Getting out of our comfort zone is not always easy, but we may find that releasing our grip allows it to feel a little more like grace.
It was spring, full on.
The flowering quince, the forsythia, and the tulip trees were still in full flourish. Daffodils sprouted under trees in golden swaths. Showers of white spirea cascaded like fairy waterfalls over mossy stone walls and around masses of crystal blue irises so thick and wide and deep it looked as if the sky had decided to lie down and take a rest in my garden.
This colorful morning scene was all the more delightful because a spring storm had blown in overnight, and the temperatures had dipped so much that it was downright chilly, so I decided to build a fire to enjoy with my morning tea. After laying the kindling, I went out to the porch and chose a piñon log, both because they catch more easily and because they smell so lovely when they burn. You can’t really smell it in the house that much after the first few minutes, but outside it smells amazing, so I consider it my neighborhood community service.
Just as I was about to toss it into the fire, I noticed a tiny movement along a split ridge in the bark. Looking more closely, I saw a small black spider who had been disturbed when I picked up the log and now seemed to be waiting to see what was going to happen next.
“Well, good morning, little,” I said to her as she sat motionless and unsure. “I’m afraid you are going to need to relocate. This property has been condemned.”
I took the log outside and tried to shake her off, but she held on tight. I picked up a leaf and shoved her gently, trying to coax her off, but she darted into a crevice. I pounded the end of the log on the porch floor to try to dislodge her, but she was hanging tough. I broke off a small sliver of bark to try to agitate her from her potentially fatal hiding place, but instead of jumping off, she slipped between the bark and the wood where it was very tight and I couldn’t reach.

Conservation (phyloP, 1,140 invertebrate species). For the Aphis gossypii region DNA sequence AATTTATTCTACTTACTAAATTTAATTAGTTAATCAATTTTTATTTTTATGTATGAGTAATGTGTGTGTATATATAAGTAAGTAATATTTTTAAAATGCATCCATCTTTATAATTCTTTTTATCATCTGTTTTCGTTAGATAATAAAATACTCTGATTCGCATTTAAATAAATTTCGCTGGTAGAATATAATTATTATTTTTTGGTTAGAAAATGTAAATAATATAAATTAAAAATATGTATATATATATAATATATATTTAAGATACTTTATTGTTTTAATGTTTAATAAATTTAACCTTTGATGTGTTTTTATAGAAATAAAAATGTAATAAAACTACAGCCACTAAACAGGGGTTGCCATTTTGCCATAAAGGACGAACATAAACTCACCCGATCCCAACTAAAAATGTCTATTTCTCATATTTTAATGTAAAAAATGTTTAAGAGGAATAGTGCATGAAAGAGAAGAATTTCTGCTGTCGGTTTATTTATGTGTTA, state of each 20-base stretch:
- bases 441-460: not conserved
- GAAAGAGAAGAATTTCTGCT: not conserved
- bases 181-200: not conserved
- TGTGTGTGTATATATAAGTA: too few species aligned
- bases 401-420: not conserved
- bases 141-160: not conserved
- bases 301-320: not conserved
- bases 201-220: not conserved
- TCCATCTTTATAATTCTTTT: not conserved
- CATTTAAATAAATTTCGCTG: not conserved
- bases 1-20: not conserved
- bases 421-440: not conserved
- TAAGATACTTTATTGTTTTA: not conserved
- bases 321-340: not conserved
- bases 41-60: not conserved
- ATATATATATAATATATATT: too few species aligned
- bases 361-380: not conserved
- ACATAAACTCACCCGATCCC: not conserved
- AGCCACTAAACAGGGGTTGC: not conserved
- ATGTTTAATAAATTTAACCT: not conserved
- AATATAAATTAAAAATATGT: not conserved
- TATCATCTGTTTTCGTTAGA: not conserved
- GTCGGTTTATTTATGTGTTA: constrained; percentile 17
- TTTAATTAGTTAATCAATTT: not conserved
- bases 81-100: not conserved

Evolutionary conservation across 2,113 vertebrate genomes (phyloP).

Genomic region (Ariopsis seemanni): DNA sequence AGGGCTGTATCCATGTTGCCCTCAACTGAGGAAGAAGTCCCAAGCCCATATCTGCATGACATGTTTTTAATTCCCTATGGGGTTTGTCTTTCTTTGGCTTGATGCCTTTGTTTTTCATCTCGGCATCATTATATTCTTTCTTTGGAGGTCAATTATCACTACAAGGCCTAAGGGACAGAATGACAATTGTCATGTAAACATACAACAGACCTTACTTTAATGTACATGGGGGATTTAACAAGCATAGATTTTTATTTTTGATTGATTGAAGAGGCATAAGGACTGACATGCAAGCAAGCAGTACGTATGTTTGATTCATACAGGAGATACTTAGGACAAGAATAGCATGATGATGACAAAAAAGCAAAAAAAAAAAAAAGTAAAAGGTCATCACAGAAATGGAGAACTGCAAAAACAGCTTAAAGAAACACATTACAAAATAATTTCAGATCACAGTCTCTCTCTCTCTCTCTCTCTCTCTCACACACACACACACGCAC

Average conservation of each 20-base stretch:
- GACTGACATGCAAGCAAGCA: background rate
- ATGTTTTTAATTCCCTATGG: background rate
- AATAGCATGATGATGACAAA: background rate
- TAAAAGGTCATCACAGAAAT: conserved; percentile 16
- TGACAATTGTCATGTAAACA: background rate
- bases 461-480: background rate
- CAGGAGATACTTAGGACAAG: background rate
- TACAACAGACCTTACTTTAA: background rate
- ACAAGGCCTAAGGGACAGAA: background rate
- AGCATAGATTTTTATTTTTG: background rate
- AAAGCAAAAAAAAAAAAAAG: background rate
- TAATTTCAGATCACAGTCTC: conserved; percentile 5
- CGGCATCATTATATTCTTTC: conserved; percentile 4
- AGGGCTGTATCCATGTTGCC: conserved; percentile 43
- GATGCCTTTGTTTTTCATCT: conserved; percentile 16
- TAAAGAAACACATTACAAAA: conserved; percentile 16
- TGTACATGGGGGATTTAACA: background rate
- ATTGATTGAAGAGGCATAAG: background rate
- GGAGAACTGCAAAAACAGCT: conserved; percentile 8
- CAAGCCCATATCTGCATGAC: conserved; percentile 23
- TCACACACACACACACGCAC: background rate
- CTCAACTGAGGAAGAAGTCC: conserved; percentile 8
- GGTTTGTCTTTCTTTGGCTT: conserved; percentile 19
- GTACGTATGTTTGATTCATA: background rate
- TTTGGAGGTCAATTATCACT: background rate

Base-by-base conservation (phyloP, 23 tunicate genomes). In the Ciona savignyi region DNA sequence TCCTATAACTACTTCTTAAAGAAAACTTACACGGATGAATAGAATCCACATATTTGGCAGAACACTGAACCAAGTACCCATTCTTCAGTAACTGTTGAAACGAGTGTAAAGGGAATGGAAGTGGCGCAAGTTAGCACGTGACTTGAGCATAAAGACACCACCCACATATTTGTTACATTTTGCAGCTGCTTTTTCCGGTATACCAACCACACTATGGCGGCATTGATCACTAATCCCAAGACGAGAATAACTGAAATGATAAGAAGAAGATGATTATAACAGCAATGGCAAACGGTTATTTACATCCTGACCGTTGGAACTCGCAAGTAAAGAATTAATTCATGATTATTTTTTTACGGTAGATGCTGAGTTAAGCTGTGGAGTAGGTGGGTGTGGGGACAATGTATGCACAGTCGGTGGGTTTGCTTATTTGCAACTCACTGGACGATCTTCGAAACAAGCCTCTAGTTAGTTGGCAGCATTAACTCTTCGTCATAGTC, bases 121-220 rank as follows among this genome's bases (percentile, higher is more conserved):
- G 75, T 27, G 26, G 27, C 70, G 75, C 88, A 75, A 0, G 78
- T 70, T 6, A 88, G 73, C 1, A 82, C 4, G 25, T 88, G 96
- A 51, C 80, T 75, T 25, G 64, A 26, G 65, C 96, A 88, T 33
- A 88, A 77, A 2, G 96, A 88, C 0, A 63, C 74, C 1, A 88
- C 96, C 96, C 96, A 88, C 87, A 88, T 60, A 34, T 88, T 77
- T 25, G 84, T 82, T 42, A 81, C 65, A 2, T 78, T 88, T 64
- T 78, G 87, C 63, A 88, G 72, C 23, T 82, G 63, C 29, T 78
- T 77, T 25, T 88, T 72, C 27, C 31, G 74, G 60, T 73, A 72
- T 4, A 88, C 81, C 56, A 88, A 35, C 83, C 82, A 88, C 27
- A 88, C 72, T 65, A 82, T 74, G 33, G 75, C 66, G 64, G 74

“Oh, you did not just do that, did you?! Come out, you little dope! I’m trying to help you,” I said out loud.
I decided to put the log down and step away, hoping that when her home stopped moving around, maybe she would emerge on her own to see if the coast was clear. Sure enough, after a few minutes, she took a couple of cautious steps out from the crevice. I stayed still. She moved a few more tentative steps out, all the way into the open, and I quickly brushed her off the log and onto the porch floor with a long iris leaf. She circled several times, apparently disoriented.
“I’m sorry, honey,” I said. “You’re going to have to find another home, but you have no idea how much worse it almost was for you.”
I walked inside and plopped the log onto the fire, and as I did, I started thinking about all the times in my life when I had clung to something or someone as if my life depended on it, not realizing until much later that what my life really depended on was letting go.
I thought about how many times the big scary power that appeared to be pushing me mercilessly out of my comfort zone was really the hand of God guiding me to safety, right before my old life was about to burst into flames.
I thought about how that spider would never understand that I was saving her life, but that she, in her little metaphorical spidery way, had helped to remind me to trust in the process, to release my grip, and to always watch for each and every tiny affirmation that, even in the midst of upheaval, all is well. All is well.
Excerpted from One Hundred Daffodils by Rebecca Winn. © 2020 by Phoenix Flower, LLC. Reprinted with permission from Grand Central Publishing. All rights reserved.
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